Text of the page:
Earnings playbook: How to trade a big week of results including Netflix and Goldman Sachs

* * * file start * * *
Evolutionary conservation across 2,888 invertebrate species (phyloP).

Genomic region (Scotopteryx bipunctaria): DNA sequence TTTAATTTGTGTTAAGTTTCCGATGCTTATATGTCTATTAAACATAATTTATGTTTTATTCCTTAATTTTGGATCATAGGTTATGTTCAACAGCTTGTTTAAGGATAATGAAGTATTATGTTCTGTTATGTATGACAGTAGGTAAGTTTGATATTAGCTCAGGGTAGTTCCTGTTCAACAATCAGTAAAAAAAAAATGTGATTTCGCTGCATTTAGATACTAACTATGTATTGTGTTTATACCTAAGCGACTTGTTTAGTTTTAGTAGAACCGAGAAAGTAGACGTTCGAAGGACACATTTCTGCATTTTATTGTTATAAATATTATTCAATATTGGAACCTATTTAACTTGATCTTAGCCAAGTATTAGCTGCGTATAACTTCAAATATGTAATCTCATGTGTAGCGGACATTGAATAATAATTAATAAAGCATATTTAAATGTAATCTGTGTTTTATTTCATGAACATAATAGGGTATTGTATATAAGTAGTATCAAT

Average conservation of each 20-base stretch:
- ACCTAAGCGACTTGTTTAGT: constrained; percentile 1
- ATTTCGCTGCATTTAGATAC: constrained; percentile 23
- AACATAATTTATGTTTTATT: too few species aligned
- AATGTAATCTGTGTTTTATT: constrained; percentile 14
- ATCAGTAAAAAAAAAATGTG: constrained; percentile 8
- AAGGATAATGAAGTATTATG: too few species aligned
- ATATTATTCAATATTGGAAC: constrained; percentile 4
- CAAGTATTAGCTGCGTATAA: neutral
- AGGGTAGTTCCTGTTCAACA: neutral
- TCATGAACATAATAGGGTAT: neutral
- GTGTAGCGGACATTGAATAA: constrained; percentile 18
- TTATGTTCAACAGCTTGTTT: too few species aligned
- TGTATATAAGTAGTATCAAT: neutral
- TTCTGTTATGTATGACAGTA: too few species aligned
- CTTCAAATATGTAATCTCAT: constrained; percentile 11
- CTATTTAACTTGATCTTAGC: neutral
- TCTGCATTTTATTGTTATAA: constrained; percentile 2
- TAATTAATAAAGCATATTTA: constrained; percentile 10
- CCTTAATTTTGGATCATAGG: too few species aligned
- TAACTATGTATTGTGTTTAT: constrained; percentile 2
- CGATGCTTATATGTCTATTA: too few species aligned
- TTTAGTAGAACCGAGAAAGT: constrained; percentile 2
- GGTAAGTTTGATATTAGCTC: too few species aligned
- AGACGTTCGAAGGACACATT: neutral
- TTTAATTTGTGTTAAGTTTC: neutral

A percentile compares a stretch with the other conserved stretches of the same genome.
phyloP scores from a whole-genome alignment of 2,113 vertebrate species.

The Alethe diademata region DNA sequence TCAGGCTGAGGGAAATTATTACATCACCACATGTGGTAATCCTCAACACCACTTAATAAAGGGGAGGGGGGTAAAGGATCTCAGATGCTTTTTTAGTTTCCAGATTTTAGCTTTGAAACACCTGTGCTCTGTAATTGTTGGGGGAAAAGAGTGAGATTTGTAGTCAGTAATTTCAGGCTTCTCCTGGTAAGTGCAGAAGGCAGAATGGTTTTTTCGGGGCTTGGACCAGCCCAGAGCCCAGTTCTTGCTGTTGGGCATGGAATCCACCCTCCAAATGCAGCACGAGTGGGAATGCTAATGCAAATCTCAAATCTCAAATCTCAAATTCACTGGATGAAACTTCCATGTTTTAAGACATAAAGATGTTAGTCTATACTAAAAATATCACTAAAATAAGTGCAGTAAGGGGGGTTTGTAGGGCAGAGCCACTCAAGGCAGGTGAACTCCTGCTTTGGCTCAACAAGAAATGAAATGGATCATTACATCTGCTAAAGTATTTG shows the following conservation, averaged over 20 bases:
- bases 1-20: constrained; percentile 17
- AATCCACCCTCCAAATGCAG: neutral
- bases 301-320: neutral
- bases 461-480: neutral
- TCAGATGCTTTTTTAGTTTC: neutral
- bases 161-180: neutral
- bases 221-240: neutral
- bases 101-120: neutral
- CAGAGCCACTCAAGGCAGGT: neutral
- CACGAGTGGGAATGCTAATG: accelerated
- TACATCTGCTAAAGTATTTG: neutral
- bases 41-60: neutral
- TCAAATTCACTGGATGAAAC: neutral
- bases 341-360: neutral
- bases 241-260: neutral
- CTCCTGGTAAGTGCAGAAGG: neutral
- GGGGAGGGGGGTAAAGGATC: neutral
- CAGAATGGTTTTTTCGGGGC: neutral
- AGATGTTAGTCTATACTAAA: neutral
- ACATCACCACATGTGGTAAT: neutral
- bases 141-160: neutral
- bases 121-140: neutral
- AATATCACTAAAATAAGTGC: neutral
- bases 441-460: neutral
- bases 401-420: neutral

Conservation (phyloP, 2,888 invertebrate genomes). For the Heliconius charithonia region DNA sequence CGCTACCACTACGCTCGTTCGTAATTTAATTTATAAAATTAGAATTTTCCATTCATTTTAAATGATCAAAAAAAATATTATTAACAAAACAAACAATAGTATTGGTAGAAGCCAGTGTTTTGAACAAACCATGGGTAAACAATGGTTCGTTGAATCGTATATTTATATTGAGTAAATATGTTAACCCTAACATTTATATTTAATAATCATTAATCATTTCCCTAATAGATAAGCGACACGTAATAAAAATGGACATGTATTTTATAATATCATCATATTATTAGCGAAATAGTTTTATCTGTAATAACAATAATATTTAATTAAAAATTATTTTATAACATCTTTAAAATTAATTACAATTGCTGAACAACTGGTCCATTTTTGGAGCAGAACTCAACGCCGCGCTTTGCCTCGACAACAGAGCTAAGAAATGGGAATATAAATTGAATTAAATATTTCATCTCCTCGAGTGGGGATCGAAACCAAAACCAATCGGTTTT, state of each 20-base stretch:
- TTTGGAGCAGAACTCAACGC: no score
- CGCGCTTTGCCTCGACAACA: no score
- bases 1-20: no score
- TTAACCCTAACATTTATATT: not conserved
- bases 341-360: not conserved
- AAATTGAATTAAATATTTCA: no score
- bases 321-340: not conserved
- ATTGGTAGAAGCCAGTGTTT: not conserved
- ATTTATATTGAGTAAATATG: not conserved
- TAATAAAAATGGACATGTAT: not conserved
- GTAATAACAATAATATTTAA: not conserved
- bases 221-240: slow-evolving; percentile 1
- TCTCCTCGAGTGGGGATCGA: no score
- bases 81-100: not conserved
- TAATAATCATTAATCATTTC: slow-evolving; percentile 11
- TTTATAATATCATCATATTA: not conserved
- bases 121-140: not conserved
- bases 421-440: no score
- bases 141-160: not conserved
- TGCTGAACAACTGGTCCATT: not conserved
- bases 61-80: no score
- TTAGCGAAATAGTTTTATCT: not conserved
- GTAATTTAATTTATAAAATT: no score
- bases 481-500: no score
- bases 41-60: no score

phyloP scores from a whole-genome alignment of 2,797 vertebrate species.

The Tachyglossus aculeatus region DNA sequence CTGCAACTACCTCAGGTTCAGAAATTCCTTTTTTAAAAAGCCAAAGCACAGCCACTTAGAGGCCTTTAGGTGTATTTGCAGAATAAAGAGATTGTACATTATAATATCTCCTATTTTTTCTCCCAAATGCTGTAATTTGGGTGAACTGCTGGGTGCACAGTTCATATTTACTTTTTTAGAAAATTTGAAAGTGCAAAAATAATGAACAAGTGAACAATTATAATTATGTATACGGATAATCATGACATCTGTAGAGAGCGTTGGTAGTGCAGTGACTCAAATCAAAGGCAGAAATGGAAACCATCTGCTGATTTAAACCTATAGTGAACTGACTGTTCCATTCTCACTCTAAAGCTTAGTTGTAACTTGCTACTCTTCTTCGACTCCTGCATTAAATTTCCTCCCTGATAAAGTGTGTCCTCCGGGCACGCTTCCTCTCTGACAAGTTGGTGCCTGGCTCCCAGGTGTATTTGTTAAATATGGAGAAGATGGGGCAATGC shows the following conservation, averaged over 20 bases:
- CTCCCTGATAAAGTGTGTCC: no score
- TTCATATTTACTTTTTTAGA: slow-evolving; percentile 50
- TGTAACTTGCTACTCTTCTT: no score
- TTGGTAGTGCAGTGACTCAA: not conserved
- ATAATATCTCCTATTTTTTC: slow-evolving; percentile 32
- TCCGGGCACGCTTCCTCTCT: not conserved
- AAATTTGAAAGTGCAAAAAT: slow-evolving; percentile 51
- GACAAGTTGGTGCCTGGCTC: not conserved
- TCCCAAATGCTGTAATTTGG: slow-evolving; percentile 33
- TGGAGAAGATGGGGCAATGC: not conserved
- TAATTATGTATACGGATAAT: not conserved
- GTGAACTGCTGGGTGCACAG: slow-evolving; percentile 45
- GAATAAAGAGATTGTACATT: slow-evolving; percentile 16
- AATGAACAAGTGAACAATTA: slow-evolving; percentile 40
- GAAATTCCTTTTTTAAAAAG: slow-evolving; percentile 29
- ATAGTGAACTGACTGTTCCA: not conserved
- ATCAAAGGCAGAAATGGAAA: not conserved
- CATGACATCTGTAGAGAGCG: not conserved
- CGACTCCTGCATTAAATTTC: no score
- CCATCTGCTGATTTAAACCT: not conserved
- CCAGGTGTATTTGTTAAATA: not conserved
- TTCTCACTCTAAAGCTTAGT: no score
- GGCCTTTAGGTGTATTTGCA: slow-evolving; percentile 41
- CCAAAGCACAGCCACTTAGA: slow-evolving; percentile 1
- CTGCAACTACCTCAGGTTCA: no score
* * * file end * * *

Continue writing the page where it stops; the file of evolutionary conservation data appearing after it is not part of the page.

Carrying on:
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The third-quarter earnings season kicks into full gear this coming week, with 63 S & P 500 companies slated to report. Netflix, Goldman Sachs and Bank of America are among the names set to give results. Investors will be looking for clues on whether Netflix has been able to ease a recent trend of subscriber losses. Wall Street will also want to see how Goldman Sachs and Bank of America are faring in an environment of rising rates and increasing chances of a U.S. recession — especially compared to rivals JPMorgan Chase, Morgan Stanley and Citigroup, which reported last week. So far, more than 30 S & P 500 names have reported third-quarter earnings thus far, with 67% of those posting better-than-expected results. Take a look at CNBC Pro’s breakdown of what’s expected from this week’s biggest reports. Monday Bank of America is set to report earnings before the bell, with management slated to hold a conference call at 8:30 a.m. ET. Last quarter: BAC posted better-than-expected revenue for the quarter, boosted by higher interest rates . This quarter: Bank of America’s earnings are expected to have fallen by nearly 10% year over year, according to Refinitiv. What CNBC banking reporter Hugh Son is watching: “Bank of America has always been seen as a big beneficiary to rising interest rates, so now should be the time for CEO Brian Moynihan to shine. That’s because rival bank JPMorgan Chase posted a 34% surge in net interest income in the quarter to $17.6 billion; Bank of America is one of the only firms out there with similar scale in deposits and lending as JPMorgan.” What history shows: Bank of America has posted better-than-expected earnings in eight of the last 10 quarters, according to FactSet. However, Bespoke Investment Group data shows the bank’s stock averages a 0.97% loss on earnings days. Tuesday Johnson & Johnson is set to report earnings in the premarket, followed by a call at 8:30 a.m. ET. Last quarter: JNJ said sales of its cancer drug helped it weather a strong dollar in the second quarter . This quarter: The pharmaceutical giant’s revenue are expected to come in flat year over year, Refinitiv data shows. What CNBC is watching: “J & J shares have outperformed the broader market this year, losing just 3.8% while the S & P 500 is down more than 20%. However, some analysts think that pressures from a strong dollar and a tough macroeconomic environment could weigh on some of its key businesses. ‘We would not be surprised given the macro backdrop noted above to see JNJ nominally lower 2022 guidance, mostly based on continued F/X headwinds and inflationary pressure,’ Bank of America analyst Geoff Meacham, who has a neutral rating on the stock, said in a note Friday.” What history shows: FactSet data shows Johnson & Johnson has beaten earnings expectations every quarter since 2011. The stock also averages a 0.3% gain on earnings days, according to Bespoke. Goldman Sachs is set to report earnings before the market open. Corporate management is slated to hold a call at 9:30 a.m. ET. Last quarter: GS easily beat analyst expectations thanks to strong bond trading results . This quarter: Analysts see Goldman’s earnings falling by nearly 50% in the third quarter, according to Refinitiv. What CNBC banking reporter Hugh Son is watching: “Goldman Sachs has been doing well in its traditional strengths of Wall Street trading and advisory, but that hasn’t mattered lately, as its stock has traded at a relatively low multiple all year. I’m curious what CEO David Solomon can do (or say) to change things up. Will he announce new management? A way to cut losses in his consumer banking venture? Stay tuned.” What history shows: Goldman’s earnings per share have beaten expectations in nine of the last 10 quarters, according to FactSet. However, Bespoke data shows the stock is typically flat on the earnings days. Netflix is set to report earnings after the bell, followed by a conference call between management and analysts at 6 p.m. ET. Last quarter: NFLX reported a smaller-than-expected subscriber loss for the second quarter . This quarter: The streaming giant’s earnings per share are expected to have fallen by at least 30% from the year, earlier period, Refinitiv data shows. What CNBC is watching: “Investors will be looking for clues on whether the streaming giant can reverse course after losing subscribers in back-to-back quarters. Citi analyst Jason Bazinet also noted that ‘the prevailing sentiment on Netflix’s equity remains muted’ due to three issues: ‘1) several unknows including the potential incremental demand from lower consumer prices, 2) the degree of success (via net adds) may not be known until 2H23 and 3) with prevailing market conditions, most investors are keen to preserve capital rather than take on incremental risk. We remain bullish on Netflix and see investor’s current trepidation as a precursor to better performance in 2023.'” What history shows: Netflix earnings have been a toss-up the last 10 quarters, with the company missing expectations in five of those periods, FactSet data shows. United Airlines is set to report earnings after the close. Management is expected to hold a conference call a day later. Last quarter: UAL posted a profit for the second quarter as travel demand surged . This quarter: United is expected to report year-over-year revenue growth of more than 60%, according to Refinitiv. What CNBC airlines reporter Leslie Josephs is watching: “United is likely to share Delta’s upbeat tone about the continued recovery in travel demand, despite high inflation. Also on the radar: does United have the planes and staff to meet demand? Be on the look out for any comments on business travel bookings and the outlook on getting key labor deals done.” What history shows: United Airlines has a solid history of beating earnings expectations, posting better-than-expected profits 67% of the time, according to Bespoke. But United’s earnings per share have come in below expectation in six of the last 10 quarters, FactSet data shows. Wednesday Procter & Gamble is set to report earnings before the bell, followed by a conference call with management at 8:30 a.m. ET. Last quarter: PG was able to offset rising commodity costs with higher prices, but the company also warned of more challenges ahead . This quarter: Procter’s earnings are expected to have fallen slightly on a year-over-year basis, Refinitiv data shows. What CNBC is watching: “Procter & Gamble shares have struggled in 2022, losing 23.5% in that time, in part due to the unwinding of some Covid trends. Because of these struggles, investors will be looking for clues on how the company plans to turn around its fortunes. ‘PG was a key beneficiary during Covid, owing to its superior supply chain management, which allowed the company to gain meaningful market share across several of its key categories,” Goldman Sachs analyst Jason English said in a note, downgrading the stock to neutral from buy . ‘However, as competitors manufacturing capabilities recover, we are beginning to see a reversal in market share trajectory across several of these categories.'” What history shows: Since July 2015, Procter & Gamble has posted weaker-than-expected earnings per share just once, according to FactSet. IBM is set to report earnings after the close. The company’s management is expected to hold a call at 5 p.m. ET. Last quarter: IBM posted better-than-expected earnings for the second quarter, but lowered its full-year cash forecast . This quarter: IBM’s earnings and revenue are expected to have fallen by at least 20% in the previous quarter, according to Refinitiv. What CNBC tech reporter Jordan Novet is watching: “IBM has withstood downward pressure from inflation and higher interest rates than much of the U.S. stock market, thanks to its defensive position and quarterly dividend. Investors are eager to see how the company is faring in the current economy given indications from other business-oriented technology companies that some deals are slipping. Demand for consulting projects and the pre-tax margins for consulting are of interest to analysts, given that IBM said in July that the competitive labor market was impacting results. A robust second quarter for mainframe revenue might also lead to a less impressive outcome in the third quarter.” What history shows: IBM has an earnings beat rate of 83% and has posted better-than-expected profits in eight of the last 10 quarters, Bespoke and FactSet data show. However, the stock on earnings days averages a loss of 0.67%. Tesla is set to report earnings after the market close, followed by a conference call with management at 5:30 p.m. ET. Last quarter: TSLA reported revenue growth of 42 %, but added that its automotive margins declined . This quarter: Refinitiv data shows analysts expect the electric car maker to report strong earnings and revenue growth from the year-earlier period. What CNBC is watching: “Investors will be looking to see if Tesla has been able to benefit from the signing of the Inflation Reduction Act this past summer, which includes several incentives and rebates for customers purchasing an electric vehicle. ‘There are two main IRA provisions that benefit TSLA. One, there are production tax credits for US produced EV batteries. … Two, we see the $3,750 retail buyer EV credit related to battery components as viable,’ wrote Wells Fargo analyst Colin Langan, who has an equal weight rating on Tesla. Investors will also be looking for clues on the deliveries front, after third-quarter deliveries fell short of expectations .” What history shows: Tesla shares typically do well after earnings, averaging a 1.46% gain on earnings days, according to Bespoke. The company also has a beat rate of 67% and has posted better-than-expected earnings in eight of the last nine quarters. Thursday American Airlines is set to report earnings before the bell, with management slated to hold a conference call at 8:30 a.m. ET. Last quarter: AAL posted in-line earnings and revenue and forecast a profit for the third quarter . This quarter: The airline’s top line is expected to have grown by nearly 50% in the third quarter on a year-over-year basis. What CNBC airlines reporter Leslie Josephs is watching: “Holidays are in focus for the country’s largest carrier and whether it, and rivals, has the staffing — and backup — to deliver reliably. A key issue is how the carrier is handling a rise in costs and whether consumers are still willing to pay higher fares. Look out for updates on labor talks and corporate travel demand.” What history shows: American Airlines has beaten earnings expectations 89% of the time over its history, according to Bespoke. More recently, the company’s earnings per share have topped analyst expectations in seven of the last 10 quarters, FactSet data shows. Snap is set to report earnings after the bell, followed by a conference all at 5:30 p.m. ET. Last quarter: SNAP reported disappointing quarterly figures, sending the stock tumbling . This quarter: Analysts polled by Refinitiv see a small earnings per share loss for the social media company and mid-single digit revenue growth from the year-earlier period. What CNBC social media reporter Jonathan Vanian is watching: “Like many social media companies, Snap has had a rough couple of months. The Snapchat parent continues to be hammered by factors out of its control, including a reduction on online advertising spend by businesses due to a weak economy and the continued impact of Apple’s 2021 iOS update that made it difficult for companies to track users across the Internet. Snap conducted a major restructuring in late August as a way to deal with its challenges, but it’s currently unclear how much of an impact it will have on the company, which analysts are expecting to report $1.13 billion in sales for the third quarter. As a result of the restructuring, Snap said it would lay off 20% of its over 6,000-person workforce and cut several projects including Snap Originals premium shows and its Pixy drone.” What history shows: Snap has missed analyst earnings expectations in five of the last 10 quarters, including the first two quarter of 2022, according to FactSet. –CNBC’s Michael Bloom contributed reporting.